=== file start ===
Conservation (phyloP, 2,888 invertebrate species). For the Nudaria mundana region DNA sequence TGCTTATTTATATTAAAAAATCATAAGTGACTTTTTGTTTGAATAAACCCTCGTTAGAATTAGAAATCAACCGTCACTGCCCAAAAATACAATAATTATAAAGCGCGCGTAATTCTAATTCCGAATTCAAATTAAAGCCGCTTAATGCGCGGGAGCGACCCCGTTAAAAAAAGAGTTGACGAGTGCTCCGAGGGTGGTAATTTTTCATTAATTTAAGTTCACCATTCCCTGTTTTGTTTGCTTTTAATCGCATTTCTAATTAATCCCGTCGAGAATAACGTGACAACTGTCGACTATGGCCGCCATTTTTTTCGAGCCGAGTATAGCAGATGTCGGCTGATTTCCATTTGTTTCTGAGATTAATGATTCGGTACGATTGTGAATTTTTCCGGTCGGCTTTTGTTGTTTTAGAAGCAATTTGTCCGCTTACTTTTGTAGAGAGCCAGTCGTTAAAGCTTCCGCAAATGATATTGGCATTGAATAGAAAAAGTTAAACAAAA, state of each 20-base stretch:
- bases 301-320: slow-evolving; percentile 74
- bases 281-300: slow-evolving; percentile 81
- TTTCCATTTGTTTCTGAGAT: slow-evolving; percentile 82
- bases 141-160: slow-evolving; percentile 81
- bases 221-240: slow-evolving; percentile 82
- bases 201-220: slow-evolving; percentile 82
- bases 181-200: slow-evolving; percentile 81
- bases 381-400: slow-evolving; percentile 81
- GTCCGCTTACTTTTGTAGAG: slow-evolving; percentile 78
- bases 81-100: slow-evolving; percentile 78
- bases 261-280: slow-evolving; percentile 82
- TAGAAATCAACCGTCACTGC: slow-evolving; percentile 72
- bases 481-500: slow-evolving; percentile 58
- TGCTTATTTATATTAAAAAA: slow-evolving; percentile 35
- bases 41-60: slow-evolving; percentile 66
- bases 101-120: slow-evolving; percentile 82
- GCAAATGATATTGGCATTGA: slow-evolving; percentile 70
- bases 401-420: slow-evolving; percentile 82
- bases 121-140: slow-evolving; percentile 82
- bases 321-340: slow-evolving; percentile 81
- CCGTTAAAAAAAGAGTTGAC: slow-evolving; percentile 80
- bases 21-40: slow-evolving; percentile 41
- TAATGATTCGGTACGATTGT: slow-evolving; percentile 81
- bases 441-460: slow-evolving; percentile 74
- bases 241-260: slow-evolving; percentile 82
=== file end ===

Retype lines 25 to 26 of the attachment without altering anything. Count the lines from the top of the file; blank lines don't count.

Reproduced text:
- bases 441-460: slow-evolving; percentile 74
- bases 241-260: slow-evolving; percentile 82